Type of intervention
- Nutrition & Health
- Food security
- Water, Sanitation and Hygiene
Places of interventions
Chad is one of the poorest countries in the world with a Human Development Indicator scoring 183th on 187 in 2011. The food crisis affecting Sahel region in 2011-2012 worsens an already dire situation in Chad with economical destructuration and chronic poverty.
The Chadian population endures a precarious situation with low access to basic services (water, health and education), food insecurity and high mortality and morbidity rates.
In 2010, the food crisis deadly hit Chad, worsened by floods and Cholera epidemic. These past years, political instability and insecurity in the Eastern part of the country caused massive displacements in the region and strongly weakened host population, IDPs and refugee’s capacities to cope with drought and its disastrous impact on harvest and cattle. In 2011, Idriss Deby, President of Chad, declared that food crisis will once again severely hit Chad and the whole Sahel region till 2012.
To tackle under-nutrition, food insecurity and lack of water and sanitation facilities, ACF intervenes on:
- improving nutrition and sanitation by providing technical, operational and financial support to the national health system in order to integrate and adapt its capacities to favor child development,
- contributing to the reduction of vulnerabilities, especially for nomads, IDPs and refugees in the East,
- improving Chadian population’s resilience to shocks and crisis.
UBS, ACF, HCR, WFP, ECHO, OFDA, UNICEF, Suez Fundation, Rhin Meuse Water Agency, AJWS (US private fundation), French Embassy.
Key figures of the country
Number of beneficiairies: 361 757 direct beneficiaires in 2010
Population: 11,5 million of inhabitants
Human Development Indicator: 183/187
Life Expectancy: 49,6 years
PIB/ inhabitant: 610 $USD
Il n'y a pas de résultat
ACF-France started to work in Chad in 1982 implementing programs in nutrition, food security and water and sanitation in Kanem and Guera regions.
Between 2002 and 2004, ACF-France put an end to its activities and handed over to local NGOs. In 2004, ACF-USA set up emergency responses to the massive arrival of Sudanese refugees in North-Eastern Chad driven out of Darfur by Janjaweed attacks.
In 2006, ACF-France resumed food security activities in 6 Sudanese refugee camps and launched surveys of IDP population in the South-East of Chad due to community conflicts and exaction of civilians committed by Janjaweed and their Chadian allies.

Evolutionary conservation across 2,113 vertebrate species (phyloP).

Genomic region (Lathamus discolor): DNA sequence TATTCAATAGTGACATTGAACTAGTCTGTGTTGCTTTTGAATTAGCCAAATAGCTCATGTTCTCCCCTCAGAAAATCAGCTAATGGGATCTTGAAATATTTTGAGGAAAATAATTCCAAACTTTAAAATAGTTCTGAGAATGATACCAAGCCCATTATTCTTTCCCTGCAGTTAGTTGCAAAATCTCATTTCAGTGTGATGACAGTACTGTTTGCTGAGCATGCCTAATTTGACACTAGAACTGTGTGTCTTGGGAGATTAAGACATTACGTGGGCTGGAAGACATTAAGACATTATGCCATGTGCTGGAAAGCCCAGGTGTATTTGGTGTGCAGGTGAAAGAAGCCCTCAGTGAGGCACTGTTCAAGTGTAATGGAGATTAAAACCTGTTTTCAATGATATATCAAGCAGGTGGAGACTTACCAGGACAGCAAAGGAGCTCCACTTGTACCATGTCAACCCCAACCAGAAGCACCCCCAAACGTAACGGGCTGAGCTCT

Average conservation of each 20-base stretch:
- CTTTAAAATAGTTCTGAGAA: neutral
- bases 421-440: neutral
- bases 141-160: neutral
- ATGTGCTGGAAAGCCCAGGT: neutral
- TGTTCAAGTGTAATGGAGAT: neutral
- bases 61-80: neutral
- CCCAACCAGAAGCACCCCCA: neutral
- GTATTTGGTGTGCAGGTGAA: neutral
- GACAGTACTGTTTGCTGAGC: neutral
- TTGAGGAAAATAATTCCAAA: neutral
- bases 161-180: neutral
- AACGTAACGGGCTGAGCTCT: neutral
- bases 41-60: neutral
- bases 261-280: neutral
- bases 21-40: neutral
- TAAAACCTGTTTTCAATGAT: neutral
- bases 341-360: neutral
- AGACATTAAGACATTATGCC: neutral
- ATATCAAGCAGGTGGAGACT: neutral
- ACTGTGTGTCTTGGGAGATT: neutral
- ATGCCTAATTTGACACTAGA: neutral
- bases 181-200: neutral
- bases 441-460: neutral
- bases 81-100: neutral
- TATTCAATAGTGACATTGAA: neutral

In 2007, ACF-France set up activities to help victims of inter-community conflicts in South-East of Chad and became a major humanitarian actor assisting displaced populations in Dogdore.
Since end of 2007, ACF-France continuously surveyed the humanitarian situation in the country and in neighborhood Sahelian countries.
End of 2008, ACF supported nutritional programs in urban environment taking over Save The Children activities in Abeche. The nutritional survey conducted by ACF in Kanem showed alarming acute under-nutrition rates and chronic food insecurity in the area. In response to under-nutrition, ACF developed activities to support health infrastructures and to improve prevention, screening and management of severe acute malnutrition.
End of 2009, this approach is developed in Bahr el Gazal and in November 2010, ACF set up food security programs in Kanem and in Bahr el Gazal to tackle the roots causes of under-nutrition.
En of 2010, the IDP population in Eastern Chad started to return to their home areas. The roots causes of the food crisis are identified, being structural and conjectural (hunger gap, epidemics, drought). ACF responded to the Cholera epidemic by developing programs of treatment and prevention of this deadly disease.
End of 2011, the Chadian government sounded the alarm of the ressurgence of the food crisis in Chad and in the whole Sahelian region.
ACF reinforces prevention and emergency responses to the food crisis but also maximizes its knowledge on vulnerabilities of the local population. ACF bases its analysis on needs and not on status (hosts, refugees or IDPs). Therefore, ACF brings about adapted and long term oriented responses which will lead to effective aid of NGOs but also of local partners (civil society, traditional leaders and technical services).